DeNiro dismisses mob photo
Robert DeNiro has dismissed rumours he arranged meetings with a mob boss to research his role in crime comedy Analyze This - insisting he doesn't recall taking a never-before-seen photo with a gangster on set.
The Oscar-winning actor, who is famous for meticulously researching his roles, played a neurotic mafioso in the 1999 movie.
A source tells the New York Daily News Anthony Corozzo - an associate of the infamous Gambino crime family, who played an extra in Analyze This - introduced DeNiro to mobster Anthony 'Fat Andy' Ruggiano. Ruggiano died in March 1999 and was involved in at least seven murders.
A photograph of the pair taken in DeNiro's trailer has sparked rumors the actor set up meetings with members of the ruthless crime family to prepare for his role.
But DeNiro's spokesperson Stan Rosenfeld insists the movie was made far too long ago for the actor to remember Ruggiano.
Rosenfeld adds: "Bob (DeNiro) seldom, if ever, discusses his research techniques."
De Niro analyzed GoodFella for role
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Robert De Niro© poses inside his trailer with the late mob boss Anthony "Fat Andy" Ruggiano ® for research on his role.
Robert De Niro is another "GoodFella" who has hung out with the Gambino crime family.
While making the 1999 film "Analyze This," about a neurotic gangster, De Niro consulted with the late Gambino soldier Anthony (Fat Andy) Ruggiano - and the Daily News has obtained a never-before-seen photo of the Oscar-winning actor with the big-time gangster in the actor's trailer.
The film may have been a comedy, but Ruggiano was no joke.
Ruggiano, who died in March 1999, was inducted into the crime family when the boss was Albert Anastasia. He was involved in at least seven murders, including giving the approval to whack his son-in-law.
"He did a lot of work for the family," Ruggiano's turncoat son Anthony Jr. testified recently at the trial of a Gambino hit man. "Work" is mob jargon for gangland killings.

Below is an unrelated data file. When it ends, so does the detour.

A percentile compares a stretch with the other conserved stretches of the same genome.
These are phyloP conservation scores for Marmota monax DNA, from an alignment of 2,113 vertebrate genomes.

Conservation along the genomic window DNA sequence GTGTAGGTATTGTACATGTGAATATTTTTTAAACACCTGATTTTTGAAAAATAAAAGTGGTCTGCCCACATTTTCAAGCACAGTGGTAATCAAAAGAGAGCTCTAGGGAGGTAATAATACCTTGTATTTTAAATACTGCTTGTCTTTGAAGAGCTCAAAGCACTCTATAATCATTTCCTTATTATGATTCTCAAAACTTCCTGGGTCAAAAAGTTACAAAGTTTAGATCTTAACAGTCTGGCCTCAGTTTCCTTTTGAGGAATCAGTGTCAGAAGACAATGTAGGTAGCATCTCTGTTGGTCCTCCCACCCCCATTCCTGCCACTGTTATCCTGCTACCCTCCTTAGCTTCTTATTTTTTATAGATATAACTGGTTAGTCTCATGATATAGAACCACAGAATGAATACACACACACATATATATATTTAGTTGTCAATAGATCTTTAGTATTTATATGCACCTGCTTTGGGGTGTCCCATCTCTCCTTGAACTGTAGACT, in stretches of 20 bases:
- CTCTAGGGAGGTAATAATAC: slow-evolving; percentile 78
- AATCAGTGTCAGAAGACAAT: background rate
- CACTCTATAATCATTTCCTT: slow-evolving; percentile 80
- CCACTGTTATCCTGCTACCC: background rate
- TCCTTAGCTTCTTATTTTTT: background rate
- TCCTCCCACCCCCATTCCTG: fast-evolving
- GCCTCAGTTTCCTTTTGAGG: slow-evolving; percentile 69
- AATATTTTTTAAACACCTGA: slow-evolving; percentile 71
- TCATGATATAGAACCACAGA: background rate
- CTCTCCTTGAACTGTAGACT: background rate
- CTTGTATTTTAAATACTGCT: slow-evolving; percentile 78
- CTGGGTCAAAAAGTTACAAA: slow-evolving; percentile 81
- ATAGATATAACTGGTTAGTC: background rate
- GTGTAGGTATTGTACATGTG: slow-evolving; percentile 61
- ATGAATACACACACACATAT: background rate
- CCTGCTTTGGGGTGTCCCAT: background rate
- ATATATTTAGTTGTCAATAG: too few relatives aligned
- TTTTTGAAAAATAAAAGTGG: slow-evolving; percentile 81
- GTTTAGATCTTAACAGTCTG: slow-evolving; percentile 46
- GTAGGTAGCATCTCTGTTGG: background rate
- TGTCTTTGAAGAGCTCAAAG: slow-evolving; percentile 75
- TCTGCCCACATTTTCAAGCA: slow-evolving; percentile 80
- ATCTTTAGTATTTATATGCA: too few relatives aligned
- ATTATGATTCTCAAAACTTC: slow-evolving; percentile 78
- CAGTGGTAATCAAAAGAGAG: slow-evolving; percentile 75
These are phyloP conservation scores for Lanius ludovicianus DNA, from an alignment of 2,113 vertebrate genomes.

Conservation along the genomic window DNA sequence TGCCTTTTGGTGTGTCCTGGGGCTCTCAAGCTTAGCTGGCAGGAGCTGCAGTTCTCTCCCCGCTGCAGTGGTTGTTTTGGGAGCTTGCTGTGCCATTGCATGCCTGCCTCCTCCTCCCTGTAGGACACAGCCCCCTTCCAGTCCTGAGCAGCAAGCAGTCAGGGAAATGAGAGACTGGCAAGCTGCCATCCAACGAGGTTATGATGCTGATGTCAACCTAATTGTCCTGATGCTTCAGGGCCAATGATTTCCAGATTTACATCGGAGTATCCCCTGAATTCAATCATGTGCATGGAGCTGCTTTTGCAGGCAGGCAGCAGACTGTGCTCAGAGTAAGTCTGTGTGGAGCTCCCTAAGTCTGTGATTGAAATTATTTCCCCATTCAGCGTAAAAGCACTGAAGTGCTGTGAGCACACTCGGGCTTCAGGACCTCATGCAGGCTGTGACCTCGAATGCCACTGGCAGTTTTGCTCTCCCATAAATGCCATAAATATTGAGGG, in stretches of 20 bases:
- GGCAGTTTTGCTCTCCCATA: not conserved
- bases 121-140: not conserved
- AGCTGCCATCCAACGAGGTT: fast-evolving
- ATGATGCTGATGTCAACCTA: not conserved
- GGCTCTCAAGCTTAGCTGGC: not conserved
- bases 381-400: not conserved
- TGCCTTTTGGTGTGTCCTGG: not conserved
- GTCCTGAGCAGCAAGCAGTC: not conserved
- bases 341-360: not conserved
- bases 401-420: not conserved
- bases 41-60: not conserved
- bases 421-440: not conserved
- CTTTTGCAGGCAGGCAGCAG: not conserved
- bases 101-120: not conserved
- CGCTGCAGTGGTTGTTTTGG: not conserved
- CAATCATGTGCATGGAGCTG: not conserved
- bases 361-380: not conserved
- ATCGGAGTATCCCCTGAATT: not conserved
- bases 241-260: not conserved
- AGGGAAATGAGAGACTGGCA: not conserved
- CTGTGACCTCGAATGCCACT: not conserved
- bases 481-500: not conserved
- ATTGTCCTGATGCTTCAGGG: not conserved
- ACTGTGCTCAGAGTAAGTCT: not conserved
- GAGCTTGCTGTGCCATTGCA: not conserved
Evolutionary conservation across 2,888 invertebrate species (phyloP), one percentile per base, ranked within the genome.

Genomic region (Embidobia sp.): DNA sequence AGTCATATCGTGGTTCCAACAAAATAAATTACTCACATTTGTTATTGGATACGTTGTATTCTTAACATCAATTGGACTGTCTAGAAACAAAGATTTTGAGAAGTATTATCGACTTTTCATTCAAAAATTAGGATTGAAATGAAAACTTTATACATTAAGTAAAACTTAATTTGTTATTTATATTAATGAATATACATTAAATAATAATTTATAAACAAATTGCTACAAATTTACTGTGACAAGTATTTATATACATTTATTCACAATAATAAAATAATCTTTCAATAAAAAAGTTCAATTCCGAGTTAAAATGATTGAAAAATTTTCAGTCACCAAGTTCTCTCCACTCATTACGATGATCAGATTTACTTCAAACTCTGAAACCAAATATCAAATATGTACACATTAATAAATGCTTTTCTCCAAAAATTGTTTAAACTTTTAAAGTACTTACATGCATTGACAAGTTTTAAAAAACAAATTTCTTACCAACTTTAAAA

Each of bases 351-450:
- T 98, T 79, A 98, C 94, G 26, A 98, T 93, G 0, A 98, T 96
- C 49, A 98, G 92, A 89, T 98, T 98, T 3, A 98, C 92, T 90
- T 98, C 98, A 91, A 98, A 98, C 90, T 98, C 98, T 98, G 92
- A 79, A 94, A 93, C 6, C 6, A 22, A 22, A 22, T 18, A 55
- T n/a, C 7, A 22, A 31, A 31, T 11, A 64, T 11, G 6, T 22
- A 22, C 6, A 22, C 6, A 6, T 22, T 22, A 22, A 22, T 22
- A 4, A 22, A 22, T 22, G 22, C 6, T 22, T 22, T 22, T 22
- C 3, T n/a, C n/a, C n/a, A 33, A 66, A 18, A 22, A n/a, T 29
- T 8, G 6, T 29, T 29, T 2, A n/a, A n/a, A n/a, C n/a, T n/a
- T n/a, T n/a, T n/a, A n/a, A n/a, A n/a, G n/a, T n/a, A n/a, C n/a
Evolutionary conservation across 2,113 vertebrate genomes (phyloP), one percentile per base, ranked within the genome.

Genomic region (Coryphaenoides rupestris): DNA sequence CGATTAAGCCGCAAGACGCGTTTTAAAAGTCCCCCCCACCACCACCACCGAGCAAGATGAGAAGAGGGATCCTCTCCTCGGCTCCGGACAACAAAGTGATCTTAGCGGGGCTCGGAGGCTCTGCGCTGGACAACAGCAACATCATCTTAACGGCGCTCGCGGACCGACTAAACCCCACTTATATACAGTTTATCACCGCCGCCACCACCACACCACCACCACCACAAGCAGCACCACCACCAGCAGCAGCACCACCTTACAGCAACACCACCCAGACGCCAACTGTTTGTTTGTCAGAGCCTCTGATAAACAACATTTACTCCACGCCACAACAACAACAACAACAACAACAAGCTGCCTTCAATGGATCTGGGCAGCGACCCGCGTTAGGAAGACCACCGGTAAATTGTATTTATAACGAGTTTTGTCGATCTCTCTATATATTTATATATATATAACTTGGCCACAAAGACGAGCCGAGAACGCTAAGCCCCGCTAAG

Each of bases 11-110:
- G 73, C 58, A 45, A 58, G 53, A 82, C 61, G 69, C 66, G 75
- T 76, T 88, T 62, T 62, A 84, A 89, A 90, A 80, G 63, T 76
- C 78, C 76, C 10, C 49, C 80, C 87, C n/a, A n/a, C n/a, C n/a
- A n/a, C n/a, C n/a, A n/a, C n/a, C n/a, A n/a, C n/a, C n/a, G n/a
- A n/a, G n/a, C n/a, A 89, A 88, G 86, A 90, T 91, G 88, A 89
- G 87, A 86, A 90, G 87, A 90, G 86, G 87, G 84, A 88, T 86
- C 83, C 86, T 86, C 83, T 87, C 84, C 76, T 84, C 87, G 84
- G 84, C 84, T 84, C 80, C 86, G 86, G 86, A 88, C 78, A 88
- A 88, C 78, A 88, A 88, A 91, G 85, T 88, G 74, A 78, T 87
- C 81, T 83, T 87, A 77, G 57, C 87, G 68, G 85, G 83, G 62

"He killed somebody with a fellow named Joe," Anthony Ruggiano Jr. recalled. "He killed a florist in Brooklyn. He killed three people in a warehouse that was robbing crap games.
"He killed somebody with me . . . and they had this guy Irish Danny killed behind the Skyway Motel on Conduit Blvd."
De Niro, who is famous for scrupulously researching his roles, was introduced to Ruggiano by reputed Gambino associate Anthony Corozzo, a member of the Screen Actors Guild and an extra on "Analyze This," a knowledgeable source said.
Anthony Corozzo is the brother of high-ranking Gambinos Nicholas (Little Nick) Corozzo, a powerful capo, and reputed consigliere Joseph Corozzo. He also appeared in another film starring De Niro, "A Bronx Tale," and forgettable flicks "This Thing of Ours, "The Deli" and "Men Lie."
"Anthony is like a liaison with the acting community," the source said.
De Niro's rep, Stan Rosenfeld, said the movie was made a long time ago and the actor doesn't recall Ruggiano.
"Bob seldom, if ever, discusses his research techniques," Rosenfeld said.
Attorney Joseph Corozzo Jr. denied his uncle brought Fat Andy to the set.
Jerry Capeci of the Web site Ganglandnews.com said it's no secret actors like to rub elbows with real tough guys, and the feeling is mutual.
"Even Carlo Gambino, the epitome of the understated, low-key mob boss, couldn't resist the lure of posing in that now famous backstage picture with Frank Sinatra surrounded by a bunch of smiling wise guys," Capeci said.
During the filming of "GoodFellas," De Niro was interested in talking to the legendary gangster he was playing, but James (Jimmy the Gent) Burke was in jail and refused to meet with the actor, the source said.
De Niro is the latest alumnus from the film "GoodFellas" to have met with members of the Gambino family. Actor Frank Sivero posed for photos at Gambino hit man Charles Carneglia's junkyard, and actor Anthony Borgese was indicted last week for participating in an extortion with a Gambino soldier.